Well, this is our local 2007 garden tour. It was called "Garden Exploration," but I called it "Garden Exploitation." For the last several years the annual tour was sponsored by a local garden club whose members put their hearts and souls into it. One of their purposes used to be to inspire the "ordinary" gardener by demonstrating what could be done by individual homeowners. NOT so this one. This year it was sponsored by The Colorado Federation of Garden Clubs and the American Society of Landscape Architects. Yes, the landscapes and gardens were spectacular and showy. Of course they were, because they were professionally designed and maintained. I really didn't need to be reminded of what my garden and home limits are, but I did enjoy drooling for a while. Here's what I don't understand: Where do all these people work and how do all these people have soooo much money? This town doesn't seem big enough to hold that many millionaires and mansions. It was area, after area, after area of large estates and homes. I missed the friendly feeling of the previous tours. Oh... and you had to be a billy goat in order to traverse most of the terrain. With only one exception they were all hanging on the edge of a hill. Each one trying to be taller than the other. Anyway, here are some photos of a few of the landscapes. Don your oxygen masks and come along.
I loved her theme of cobalt blue in so many of the "rooms." She even had a cobalt blue hose and sprinkler head!! Talk about hose envy!
By far, this was the most delightful, cheerful and "lived in" landscape. The owner greeted us, and her enthusiasm and love of her gardens was very much in evidence. I could have stayed here forever and savored every nook and cranny. It was great to see a garden with so much of the owner's input and personality.
My Second Favorite
Beautiful stonework, paths, fountains, water falls, what more could you ask for? Except the $$ to own something like this. My favorite feature here was the wonderful use of Pikes Peak Purple Penstemon used throughout the landscape. I thought this gave a nice continuity to the gardens.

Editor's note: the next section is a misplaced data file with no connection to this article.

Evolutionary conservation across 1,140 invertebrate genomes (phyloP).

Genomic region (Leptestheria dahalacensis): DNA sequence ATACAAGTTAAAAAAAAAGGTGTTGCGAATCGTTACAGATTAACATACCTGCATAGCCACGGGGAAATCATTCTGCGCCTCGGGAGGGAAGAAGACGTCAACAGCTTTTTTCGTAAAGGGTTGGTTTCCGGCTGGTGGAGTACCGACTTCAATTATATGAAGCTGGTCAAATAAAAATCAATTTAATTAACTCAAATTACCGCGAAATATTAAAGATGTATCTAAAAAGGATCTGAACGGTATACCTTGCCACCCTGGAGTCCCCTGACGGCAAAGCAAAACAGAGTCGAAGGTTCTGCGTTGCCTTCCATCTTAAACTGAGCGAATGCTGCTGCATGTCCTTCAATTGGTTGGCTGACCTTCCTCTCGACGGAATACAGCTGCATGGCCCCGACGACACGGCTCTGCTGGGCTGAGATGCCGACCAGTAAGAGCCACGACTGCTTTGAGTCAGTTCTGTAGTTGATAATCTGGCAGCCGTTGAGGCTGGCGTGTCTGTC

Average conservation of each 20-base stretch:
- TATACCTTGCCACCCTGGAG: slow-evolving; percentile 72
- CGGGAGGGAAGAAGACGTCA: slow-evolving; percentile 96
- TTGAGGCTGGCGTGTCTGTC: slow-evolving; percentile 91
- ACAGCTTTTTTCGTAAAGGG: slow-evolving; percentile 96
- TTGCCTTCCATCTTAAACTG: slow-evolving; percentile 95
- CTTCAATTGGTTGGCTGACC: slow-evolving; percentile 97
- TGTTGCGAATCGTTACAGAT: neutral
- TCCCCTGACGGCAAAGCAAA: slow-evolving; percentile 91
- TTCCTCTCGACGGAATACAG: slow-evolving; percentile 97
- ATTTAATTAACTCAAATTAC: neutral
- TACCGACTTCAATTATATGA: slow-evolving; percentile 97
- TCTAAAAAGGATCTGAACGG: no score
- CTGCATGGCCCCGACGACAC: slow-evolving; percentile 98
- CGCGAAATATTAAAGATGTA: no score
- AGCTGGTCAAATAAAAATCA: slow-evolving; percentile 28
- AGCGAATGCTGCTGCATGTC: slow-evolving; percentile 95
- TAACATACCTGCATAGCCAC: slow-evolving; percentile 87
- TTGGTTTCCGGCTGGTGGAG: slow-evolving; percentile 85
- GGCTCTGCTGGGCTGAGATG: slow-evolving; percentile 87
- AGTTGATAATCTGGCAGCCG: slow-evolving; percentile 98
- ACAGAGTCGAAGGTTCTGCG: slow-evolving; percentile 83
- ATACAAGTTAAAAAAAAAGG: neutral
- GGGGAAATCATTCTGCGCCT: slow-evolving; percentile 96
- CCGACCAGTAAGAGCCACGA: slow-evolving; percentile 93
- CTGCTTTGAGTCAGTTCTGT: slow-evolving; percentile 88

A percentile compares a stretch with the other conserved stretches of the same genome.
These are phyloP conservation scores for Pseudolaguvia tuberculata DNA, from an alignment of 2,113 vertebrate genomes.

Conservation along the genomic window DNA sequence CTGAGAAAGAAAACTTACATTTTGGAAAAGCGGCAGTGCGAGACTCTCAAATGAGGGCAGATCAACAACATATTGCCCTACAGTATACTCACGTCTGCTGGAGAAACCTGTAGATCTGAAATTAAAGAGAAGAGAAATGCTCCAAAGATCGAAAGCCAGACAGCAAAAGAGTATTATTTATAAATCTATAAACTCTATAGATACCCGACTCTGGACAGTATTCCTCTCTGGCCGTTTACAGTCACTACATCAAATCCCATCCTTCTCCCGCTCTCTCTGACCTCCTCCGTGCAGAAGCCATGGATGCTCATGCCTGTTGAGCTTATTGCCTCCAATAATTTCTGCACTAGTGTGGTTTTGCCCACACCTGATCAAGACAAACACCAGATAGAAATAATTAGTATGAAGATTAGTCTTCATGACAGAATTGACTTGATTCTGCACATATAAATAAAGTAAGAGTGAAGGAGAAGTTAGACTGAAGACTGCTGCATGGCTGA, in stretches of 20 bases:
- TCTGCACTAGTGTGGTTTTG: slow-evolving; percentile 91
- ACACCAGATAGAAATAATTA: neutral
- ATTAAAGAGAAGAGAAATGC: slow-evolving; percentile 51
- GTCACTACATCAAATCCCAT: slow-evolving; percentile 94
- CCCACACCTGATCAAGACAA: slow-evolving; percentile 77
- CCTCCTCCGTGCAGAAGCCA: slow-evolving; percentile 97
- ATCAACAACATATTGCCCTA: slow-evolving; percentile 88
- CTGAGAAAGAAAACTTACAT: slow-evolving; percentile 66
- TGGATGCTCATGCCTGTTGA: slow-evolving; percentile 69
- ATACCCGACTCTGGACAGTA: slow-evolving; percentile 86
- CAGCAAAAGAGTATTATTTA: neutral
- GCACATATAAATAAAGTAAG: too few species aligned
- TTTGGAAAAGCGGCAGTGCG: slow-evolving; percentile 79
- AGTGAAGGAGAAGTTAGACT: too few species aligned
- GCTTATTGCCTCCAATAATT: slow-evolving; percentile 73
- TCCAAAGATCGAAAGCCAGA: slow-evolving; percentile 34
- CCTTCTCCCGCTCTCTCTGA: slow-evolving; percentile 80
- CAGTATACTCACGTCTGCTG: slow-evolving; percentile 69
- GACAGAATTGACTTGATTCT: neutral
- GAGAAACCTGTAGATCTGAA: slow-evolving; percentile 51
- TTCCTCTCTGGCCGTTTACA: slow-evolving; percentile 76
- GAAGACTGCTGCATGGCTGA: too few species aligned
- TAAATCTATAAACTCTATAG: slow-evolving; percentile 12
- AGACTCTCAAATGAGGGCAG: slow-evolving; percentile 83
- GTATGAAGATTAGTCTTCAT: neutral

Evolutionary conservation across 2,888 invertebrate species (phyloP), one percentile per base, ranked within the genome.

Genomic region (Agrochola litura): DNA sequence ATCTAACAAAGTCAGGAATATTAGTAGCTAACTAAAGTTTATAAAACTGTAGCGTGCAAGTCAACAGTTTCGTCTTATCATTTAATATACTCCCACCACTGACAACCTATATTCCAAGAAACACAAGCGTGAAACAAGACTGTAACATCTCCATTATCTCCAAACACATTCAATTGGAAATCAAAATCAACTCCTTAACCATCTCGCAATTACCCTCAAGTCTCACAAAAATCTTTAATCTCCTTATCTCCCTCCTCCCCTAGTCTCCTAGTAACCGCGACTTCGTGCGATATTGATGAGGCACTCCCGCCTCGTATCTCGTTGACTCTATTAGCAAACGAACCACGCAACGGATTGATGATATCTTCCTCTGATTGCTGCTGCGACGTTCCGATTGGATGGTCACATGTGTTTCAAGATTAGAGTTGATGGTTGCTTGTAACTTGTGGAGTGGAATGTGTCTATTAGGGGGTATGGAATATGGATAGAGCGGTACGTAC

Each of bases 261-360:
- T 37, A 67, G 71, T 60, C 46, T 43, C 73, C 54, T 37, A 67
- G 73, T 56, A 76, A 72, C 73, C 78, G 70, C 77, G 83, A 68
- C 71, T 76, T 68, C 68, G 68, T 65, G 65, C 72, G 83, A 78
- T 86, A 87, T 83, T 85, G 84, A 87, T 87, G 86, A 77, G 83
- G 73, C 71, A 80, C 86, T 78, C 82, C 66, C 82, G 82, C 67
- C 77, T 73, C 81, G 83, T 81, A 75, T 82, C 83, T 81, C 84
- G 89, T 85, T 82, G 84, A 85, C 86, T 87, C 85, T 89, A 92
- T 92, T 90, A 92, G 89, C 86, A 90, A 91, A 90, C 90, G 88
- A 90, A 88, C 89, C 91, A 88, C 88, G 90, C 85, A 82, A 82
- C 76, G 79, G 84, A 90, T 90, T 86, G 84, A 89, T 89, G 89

Finally... a level site to rest my poor knees. This garden is close to the Broadmoor Hotel and features a Zen retreat.
1927 Spanish Mansion
These are not real animals, but rather a beautiful sculpture. I believe they are panthers. The other view shows them in the background of the swimming pool area.
This "wine bottle tree" was an hit with everyone. Every garden room had a different color palette, yet the entire landscape was very Tuscan-inspired. Containers and colors were rich and textural and used in stunning combinations. Of course, the gardener was there to answer questions.
This 1927 Spanish Colonial gave me a "Great Gatsby" feeling. It went on forever on a bluff (what else) with sweeping views. Lots of beautiful sculpture and garden art.
Here is where the tour began. Another vertigo-inducing site. The area that appealed the most to me was this tiered back patio. The wall increases seating without taking up floor space, and the planting bed is supposed to be safe from deer. I wonder? I did like the gas "campfire" to the left because it was made to look like a natural part of the landscape.